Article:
a house plinth for a future curiosity

 

After spotting a plinth in the window of a NOLA home, we decided to make one on a weekend build. After the hutch, aka the project that never quit, it’s a new house rule to start and finish projects over the course of a weekend. In future, we’d like to find the perfect curiosity to sit atop the plinth. For now, a vase of flowers is a beautiful substitute.

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A New Hutch for Our House Rabbit, Eames

Our little house rabbit turned 8 this year! Eames was our first pet together, and the first time either of us had a rabbit. He is a joy in our lives, but a ton of work. Before we go into the details of his new hutch, I’d like to point anyone interested in getting a pet rabbit to Rabbit.org. There are a ton of misconceptions about bunny ownership out there. Rabbits are a ten year commitment and are so much more than a cute, furry novelty you keep in a cage.

Live 8-12 years
Make wonderful indoor pets
Not rodents
Should be spayed/neutered
Litter trainable
Have a diet of mostly hay
Require yearly vet visits
Are clean and quiet
Can die of fright
Should not be bathed
Need adequate housing
Need ample time out of housing
Most active at dawn and dusk
Like to chew

When we first made the decision to get a rabbit we realized that hutch options were limited. We wanted something that fit both our aesthetic and a rabbit’s needs, and decided that we would make something. At the time we thought a hacked piece would be easiest, and so the Ikea Besta Bunny Hutch was born. Eames used that hutch as a home base for four years. It was used as a place to keep his litter box, a place for him to be left alone, and a place to keep him out of trouble at night. At the end of its life it looked a little ragged, but it did serve its purpose well. We tossed it when we moved back from Boston to Houston because by that point we had already started his new hutch. We moved around a lot over the years that followed, toting the half finished hutch from place to place. It took an embarrassingly long time to finish, but he has been enjoying it for over a year now. We built it completely from scratch, and utilized things that worked from his old hutch and adjusted those that didn’t. It’s used in very much the same way as his old hutch: a place to keep his litter boxes, a place for him to be left alone, and a place to keep him out of trouble at night.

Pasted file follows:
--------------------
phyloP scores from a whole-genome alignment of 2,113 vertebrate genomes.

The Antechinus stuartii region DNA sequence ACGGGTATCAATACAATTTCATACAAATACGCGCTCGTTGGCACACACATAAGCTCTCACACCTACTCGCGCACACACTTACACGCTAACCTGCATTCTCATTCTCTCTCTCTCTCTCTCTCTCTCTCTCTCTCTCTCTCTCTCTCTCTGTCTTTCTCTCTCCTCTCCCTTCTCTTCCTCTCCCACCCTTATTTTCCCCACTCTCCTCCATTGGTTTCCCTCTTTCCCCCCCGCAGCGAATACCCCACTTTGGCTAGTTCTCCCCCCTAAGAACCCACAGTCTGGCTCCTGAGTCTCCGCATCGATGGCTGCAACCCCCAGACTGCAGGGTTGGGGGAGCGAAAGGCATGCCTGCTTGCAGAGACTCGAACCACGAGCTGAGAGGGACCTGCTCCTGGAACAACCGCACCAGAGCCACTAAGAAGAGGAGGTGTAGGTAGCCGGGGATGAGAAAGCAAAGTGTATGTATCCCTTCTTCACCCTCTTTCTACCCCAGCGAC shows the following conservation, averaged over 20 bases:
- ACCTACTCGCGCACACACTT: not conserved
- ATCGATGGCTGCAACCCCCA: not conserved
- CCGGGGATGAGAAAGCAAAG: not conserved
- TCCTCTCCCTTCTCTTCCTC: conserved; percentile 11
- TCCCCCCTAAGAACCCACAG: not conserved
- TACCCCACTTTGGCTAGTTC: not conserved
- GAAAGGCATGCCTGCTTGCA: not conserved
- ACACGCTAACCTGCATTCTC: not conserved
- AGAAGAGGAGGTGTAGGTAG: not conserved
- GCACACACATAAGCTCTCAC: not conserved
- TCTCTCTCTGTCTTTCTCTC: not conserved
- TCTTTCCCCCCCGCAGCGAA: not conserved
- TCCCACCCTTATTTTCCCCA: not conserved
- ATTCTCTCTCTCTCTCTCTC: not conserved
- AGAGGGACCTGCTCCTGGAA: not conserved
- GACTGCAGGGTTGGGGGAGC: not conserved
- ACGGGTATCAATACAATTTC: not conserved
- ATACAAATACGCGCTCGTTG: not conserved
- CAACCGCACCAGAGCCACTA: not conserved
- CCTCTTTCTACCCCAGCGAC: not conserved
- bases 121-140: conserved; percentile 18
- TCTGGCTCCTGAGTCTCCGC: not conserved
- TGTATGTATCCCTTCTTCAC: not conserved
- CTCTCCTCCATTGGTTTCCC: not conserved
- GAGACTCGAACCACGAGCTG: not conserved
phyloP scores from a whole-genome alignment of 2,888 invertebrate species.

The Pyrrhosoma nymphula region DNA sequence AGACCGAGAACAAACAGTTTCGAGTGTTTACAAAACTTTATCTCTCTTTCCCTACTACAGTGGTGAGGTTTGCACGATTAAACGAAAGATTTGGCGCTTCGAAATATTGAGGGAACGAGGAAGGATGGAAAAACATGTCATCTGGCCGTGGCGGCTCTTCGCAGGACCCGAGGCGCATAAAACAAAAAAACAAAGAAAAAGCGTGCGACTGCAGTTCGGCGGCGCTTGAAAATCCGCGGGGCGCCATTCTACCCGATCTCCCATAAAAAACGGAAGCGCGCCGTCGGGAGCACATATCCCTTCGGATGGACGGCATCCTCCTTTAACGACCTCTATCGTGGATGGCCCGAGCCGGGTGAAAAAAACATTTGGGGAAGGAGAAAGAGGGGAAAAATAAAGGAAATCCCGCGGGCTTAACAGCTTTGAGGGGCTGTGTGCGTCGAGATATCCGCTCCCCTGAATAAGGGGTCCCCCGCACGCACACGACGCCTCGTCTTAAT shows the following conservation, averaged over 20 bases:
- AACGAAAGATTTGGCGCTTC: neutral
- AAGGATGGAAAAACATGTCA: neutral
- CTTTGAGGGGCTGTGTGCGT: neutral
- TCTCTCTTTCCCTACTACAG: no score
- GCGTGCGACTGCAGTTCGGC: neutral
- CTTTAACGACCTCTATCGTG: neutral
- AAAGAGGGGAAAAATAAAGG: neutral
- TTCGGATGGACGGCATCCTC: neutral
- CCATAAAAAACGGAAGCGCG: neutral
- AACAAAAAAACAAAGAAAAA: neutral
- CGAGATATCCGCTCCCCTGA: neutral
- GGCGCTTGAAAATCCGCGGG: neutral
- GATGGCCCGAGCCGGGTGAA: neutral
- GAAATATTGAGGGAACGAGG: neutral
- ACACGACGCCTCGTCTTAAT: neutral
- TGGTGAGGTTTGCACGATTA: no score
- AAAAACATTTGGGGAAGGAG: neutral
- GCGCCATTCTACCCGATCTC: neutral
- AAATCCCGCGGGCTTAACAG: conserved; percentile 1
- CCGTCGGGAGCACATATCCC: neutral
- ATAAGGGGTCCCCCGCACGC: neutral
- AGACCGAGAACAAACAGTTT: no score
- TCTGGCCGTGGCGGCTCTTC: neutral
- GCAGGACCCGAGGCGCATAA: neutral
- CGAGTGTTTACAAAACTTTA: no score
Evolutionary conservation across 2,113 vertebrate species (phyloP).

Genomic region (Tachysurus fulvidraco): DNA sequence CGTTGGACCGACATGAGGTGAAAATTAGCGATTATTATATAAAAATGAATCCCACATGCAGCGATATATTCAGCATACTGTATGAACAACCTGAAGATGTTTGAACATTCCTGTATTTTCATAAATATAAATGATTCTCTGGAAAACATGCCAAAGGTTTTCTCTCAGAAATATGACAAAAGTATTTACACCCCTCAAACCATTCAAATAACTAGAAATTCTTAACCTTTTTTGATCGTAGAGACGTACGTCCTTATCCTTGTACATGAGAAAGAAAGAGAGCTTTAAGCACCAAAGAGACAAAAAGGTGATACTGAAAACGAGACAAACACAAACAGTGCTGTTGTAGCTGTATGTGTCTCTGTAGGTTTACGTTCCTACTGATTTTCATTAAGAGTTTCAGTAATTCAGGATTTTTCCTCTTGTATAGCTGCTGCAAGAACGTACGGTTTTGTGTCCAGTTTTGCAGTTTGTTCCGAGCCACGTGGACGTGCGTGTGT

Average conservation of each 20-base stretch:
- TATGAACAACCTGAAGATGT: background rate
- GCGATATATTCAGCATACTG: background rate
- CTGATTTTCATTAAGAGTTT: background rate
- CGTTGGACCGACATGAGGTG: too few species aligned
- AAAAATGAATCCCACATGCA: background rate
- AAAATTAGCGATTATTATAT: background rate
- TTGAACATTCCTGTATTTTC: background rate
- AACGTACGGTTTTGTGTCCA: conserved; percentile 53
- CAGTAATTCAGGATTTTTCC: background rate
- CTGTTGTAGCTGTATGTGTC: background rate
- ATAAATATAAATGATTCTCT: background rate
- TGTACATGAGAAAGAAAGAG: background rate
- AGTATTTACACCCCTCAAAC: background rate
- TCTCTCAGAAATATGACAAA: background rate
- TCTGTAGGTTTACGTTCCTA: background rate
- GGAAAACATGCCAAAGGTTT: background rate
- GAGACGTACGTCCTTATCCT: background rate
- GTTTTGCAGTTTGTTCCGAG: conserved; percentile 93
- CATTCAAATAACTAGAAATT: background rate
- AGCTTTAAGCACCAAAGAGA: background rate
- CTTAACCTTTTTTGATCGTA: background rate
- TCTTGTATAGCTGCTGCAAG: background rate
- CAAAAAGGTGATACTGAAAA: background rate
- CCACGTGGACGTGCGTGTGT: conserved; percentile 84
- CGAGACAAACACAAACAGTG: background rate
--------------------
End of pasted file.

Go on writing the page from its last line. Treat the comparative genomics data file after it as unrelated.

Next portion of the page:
Instead of a sideboard, we designed this hutch to resemble a cabinet. We referenced two beautiful pieces: the V2 Model from Lindebjerg Design and the Joyce Cabinet from Pinch. We kept the shape and features mostly simple, but used wood slats to create a pattern on each side. This, of course, was directly inspired by the work of Ariele Alasko. The interior of the hutch was created with functionality in mind, and so almost no wood was left exposed. We chose a black penny round tile for the floors, and white subway for the walls. Eames enjoys the cool surface, and it makes cleaning quick and easy. We installed magnets under the tile on the first floor to hold a bar that keeps poop inside the hutch. Upstairs, we affixed urine guards to the wooden border which is itself, replaceable. We paired some new glass knobs with vintage back plates, both painted an antique bronze to match the rest of the metal. The perforated sheet metal is over 50% open, but we almost never keep both doors of the hutch closed. Two exceptions being these photographs, and when we have a young kiddo over and don’t want Eames to be poked or prodded. At night, and during the day if we want Eames in his hutch, we have a length of gate we cut down to fit the opening. He currently uses a platform to access the second story, but we’ll re-evaluate as he gets older. Lastly, we store all of his food and supplies behind the two sliding doors at the top of the hutch.

Daily cleaning of the hutch is simple and involves sweeping hay and poop* and scrubbing tile with a brush and warm water. Weekly cleaning includes cleaning the litter boxes, using a vinegar/water mixture to scrub the floor tile, and wiping down the wall tile. *Rabbits are litter trainable, but still use poop to mark their territory. You can read more about this on Rabbit.org

If you’d like to see photographs of our previous hutch, or progress photos from this one you can find them on this Pinterest board. If you’d like to see the hutch in use and the bun himself you can follow @Eamesthebunny on Instagram. We are opening up comments for this post, and will be happy to answer any questions you might have. Please note that unlike our previous hutch, we do not anticipate ever writing up instructions for this hutch. Also, please keep it kind and constructive!

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